For a scenic view of the Madawaska Valley and Calabogie Lake, climb to the top of Dickson Mountain at Calabogie Peaks. To capture the glorious fall colours, take a chairlift ride up the mountain. You can find it all in Greater Madawska Township. 1200 square kilometres of sparkling waters and pristine forest, country charm with all the comforts of home. Easy access by Highways 417, 508, 511 or 41. Visit Calabogie where your options are unlimited. ATVing, antique hunting, biking, bird watching, boating, camping, canoeing, diving, exploring, fishing, gallery visits, golf, hiking, hunting, kayaking, rafting, riding, RVing, sailing, skating, skiing, snowshoeing, spa pampering, studio tours, swimming, water skiing, gracious living and fine dining. The book " The Upper Ottawa Valley, a glimpse of history" by Clyde C. Kennedy (Published by Renfrew County Council in 1970) states on pg. 230 "Calabogie and Calabogie Lake may be derived from "calladh bogaidh", which is Gaelic for "marshy shore", but no place called Calabogie occurs in Ireland according to the best gazetteers.

Alexander Young Jackson (1882 – 1974)
Group of Seven member A.Y. Jackson is one of Canada’s best known and loved artists.
During his long illustrious career he crisscrossed Canada numerous times, painting a new vision of our country. Many of his paintings are familiar, widely recognized iconic images contributing to a unique Canadian artistic identity.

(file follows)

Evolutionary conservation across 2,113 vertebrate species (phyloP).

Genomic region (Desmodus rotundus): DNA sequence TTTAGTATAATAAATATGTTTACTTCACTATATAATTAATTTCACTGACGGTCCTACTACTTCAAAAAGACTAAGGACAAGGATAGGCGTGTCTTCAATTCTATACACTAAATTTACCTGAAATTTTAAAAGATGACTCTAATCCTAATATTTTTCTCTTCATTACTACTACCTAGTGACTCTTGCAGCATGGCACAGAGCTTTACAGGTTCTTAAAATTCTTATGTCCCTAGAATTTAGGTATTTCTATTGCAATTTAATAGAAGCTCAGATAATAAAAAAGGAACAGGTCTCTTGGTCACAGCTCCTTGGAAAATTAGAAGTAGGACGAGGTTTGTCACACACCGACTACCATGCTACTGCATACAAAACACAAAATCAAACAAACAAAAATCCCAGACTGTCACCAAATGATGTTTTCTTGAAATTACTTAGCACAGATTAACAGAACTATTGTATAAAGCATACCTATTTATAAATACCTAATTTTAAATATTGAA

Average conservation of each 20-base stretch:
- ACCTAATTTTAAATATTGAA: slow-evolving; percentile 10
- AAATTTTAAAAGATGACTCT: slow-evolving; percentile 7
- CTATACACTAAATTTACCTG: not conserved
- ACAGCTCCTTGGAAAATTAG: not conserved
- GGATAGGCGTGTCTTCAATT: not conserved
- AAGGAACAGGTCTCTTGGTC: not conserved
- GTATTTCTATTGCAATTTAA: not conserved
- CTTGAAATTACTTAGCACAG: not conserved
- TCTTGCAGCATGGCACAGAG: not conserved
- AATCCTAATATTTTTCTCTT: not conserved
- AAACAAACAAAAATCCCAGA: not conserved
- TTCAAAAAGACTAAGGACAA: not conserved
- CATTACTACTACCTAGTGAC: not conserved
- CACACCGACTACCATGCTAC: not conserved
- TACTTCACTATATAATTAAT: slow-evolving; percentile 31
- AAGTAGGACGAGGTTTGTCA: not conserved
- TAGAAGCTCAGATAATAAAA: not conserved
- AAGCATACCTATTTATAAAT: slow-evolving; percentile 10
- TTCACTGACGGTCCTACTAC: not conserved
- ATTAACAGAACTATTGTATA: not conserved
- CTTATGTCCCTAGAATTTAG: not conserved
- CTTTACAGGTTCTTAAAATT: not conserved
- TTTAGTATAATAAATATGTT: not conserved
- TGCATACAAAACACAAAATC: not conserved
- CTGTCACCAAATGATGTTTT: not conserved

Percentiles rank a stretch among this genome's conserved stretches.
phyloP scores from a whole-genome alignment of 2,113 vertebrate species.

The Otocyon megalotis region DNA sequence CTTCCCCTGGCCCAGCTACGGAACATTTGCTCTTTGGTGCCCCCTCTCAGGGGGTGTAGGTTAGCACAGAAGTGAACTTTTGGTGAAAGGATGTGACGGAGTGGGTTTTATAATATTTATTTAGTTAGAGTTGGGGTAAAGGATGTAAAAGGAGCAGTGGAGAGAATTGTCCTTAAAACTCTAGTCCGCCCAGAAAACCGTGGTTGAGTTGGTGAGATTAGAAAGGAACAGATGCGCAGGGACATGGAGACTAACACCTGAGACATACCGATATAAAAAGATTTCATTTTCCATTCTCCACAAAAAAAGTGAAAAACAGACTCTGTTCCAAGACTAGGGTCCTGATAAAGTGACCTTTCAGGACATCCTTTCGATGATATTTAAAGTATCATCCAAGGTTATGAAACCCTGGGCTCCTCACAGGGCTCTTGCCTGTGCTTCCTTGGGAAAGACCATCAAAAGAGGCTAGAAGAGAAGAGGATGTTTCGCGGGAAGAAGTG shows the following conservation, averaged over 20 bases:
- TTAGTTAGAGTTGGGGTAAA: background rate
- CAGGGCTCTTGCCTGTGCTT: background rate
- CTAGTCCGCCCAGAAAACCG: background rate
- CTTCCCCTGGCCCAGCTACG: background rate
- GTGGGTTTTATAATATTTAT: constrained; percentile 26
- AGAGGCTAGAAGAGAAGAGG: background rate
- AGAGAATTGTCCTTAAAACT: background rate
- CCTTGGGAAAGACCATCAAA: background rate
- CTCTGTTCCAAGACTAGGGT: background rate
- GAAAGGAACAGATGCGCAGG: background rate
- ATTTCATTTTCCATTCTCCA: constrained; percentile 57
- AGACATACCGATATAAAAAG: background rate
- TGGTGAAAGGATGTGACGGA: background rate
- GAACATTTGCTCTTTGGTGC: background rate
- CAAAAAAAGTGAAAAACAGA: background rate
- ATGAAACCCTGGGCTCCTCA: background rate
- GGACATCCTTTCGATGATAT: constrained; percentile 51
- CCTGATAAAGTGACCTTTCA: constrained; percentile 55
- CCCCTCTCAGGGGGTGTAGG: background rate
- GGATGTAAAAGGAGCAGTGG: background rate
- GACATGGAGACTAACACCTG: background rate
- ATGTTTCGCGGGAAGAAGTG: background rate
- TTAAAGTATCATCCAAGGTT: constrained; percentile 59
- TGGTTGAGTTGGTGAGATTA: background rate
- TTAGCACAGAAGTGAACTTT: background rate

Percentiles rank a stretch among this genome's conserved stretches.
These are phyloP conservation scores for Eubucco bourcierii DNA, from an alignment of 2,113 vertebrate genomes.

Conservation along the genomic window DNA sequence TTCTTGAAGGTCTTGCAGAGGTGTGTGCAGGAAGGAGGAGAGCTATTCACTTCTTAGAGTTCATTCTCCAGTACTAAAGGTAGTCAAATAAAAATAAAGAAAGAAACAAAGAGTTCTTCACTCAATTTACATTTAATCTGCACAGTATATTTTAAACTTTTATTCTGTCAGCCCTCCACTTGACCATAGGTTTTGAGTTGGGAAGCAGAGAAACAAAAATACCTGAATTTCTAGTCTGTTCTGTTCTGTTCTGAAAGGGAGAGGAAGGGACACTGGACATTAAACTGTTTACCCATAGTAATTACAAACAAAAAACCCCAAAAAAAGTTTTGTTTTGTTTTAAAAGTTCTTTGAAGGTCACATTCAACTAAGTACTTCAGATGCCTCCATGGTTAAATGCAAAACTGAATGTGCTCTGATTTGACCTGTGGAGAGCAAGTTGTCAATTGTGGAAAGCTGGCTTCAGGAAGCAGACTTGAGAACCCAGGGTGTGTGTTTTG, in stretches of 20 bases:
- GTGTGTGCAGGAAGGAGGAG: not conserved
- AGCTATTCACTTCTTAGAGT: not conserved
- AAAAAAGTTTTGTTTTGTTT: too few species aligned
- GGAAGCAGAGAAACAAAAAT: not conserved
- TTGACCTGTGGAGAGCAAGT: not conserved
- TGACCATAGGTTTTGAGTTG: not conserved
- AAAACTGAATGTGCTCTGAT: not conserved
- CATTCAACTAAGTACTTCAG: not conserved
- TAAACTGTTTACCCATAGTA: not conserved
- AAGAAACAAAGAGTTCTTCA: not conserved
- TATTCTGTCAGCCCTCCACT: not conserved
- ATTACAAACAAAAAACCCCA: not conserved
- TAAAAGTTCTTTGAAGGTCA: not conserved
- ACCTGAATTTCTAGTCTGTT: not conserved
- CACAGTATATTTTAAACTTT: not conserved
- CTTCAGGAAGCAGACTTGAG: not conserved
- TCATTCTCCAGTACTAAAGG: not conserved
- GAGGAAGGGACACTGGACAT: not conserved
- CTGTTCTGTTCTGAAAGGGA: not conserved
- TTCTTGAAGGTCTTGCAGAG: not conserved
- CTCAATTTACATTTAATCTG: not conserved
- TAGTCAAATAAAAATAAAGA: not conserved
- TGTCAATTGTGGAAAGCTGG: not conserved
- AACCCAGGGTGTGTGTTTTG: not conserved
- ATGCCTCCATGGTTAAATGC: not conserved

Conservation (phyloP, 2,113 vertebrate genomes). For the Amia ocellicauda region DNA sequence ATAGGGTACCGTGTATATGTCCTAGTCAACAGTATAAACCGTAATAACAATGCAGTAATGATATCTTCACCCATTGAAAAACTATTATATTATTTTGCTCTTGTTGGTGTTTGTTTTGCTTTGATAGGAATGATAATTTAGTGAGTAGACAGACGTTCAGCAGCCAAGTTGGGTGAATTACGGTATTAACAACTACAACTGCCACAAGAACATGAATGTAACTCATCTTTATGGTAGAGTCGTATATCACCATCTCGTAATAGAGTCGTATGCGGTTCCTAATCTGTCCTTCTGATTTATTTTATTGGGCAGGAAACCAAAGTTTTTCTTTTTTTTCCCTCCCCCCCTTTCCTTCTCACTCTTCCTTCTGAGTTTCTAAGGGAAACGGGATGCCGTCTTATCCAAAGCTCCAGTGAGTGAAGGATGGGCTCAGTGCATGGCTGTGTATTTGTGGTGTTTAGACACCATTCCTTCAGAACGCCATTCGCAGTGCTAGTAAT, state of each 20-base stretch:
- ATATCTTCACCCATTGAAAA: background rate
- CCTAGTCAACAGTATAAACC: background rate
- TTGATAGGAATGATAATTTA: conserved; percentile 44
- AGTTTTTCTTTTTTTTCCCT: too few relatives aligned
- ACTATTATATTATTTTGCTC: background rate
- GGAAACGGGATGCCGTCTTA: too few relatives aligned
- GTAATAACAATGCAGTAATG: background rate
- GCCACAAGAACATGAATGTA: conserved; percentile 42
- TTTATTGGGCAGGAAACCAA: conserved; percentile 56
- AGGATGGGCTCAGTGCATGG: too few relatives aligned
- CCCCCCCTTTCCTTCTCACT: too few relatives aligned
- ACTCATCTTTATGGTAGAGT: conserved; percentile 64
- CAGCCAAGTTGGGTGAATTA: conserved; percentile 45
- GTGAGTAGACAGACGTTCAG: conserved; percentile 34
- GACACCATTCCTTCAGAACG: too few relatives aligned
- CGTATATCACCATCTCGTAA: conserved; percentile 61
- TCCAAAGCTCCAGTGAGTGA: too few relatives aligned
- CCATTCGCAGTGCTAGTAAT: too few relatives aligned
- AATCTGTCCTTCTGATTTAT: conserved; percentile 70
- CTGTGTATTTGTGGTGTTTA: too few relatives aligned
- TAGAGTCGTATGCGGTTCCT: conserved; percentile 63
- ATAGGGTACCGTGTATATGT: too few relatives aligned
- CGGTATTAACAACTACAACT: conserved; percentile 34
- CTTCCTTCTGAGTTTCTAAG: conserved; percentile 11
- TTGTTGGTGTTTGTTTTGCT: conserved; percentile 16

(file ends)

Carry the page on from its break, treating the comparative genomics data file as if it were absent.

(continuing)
A.Y. Jackson was born in Montreal. He studied art in France and moved to Toronto in 1913 where he lived in the Studio Building for almost forty years. There he became widely recognized as a leading and outspoken member of the famous Group of Seven. He travelled extensively, painting every corner of Canada from coast to coast to coast. His paintings are represented in galleries and private and corporate collections around the world.
In 1952, Jackson moved to Manotick, a small town just south of Ottawa. For the next 16 years he painted throughout the Ottawa Valley. During this latter part of his career, the wilderness and farming country of the Madawaska Hills in the Upper Ottawa Valley became a favourite painting country. Almost every spring and fall he embarked on sketching trips with his friends, Ottawa artists Maurice Haycock and Ralph W. Burton. Their repeated painting trips throughout the area attest to the unlimited artistic beauty to be found here.
Some fifty years later, two contemporary Lake Clear artists have traced Jackson’s travels using actual paintings, titles, notes and personal experience to locate the painting sites of some of his sketches. Kathy M. Haycock is the daughter of Maurice Haycock. John Almstedt painted with Ralph Burton in the 1970s.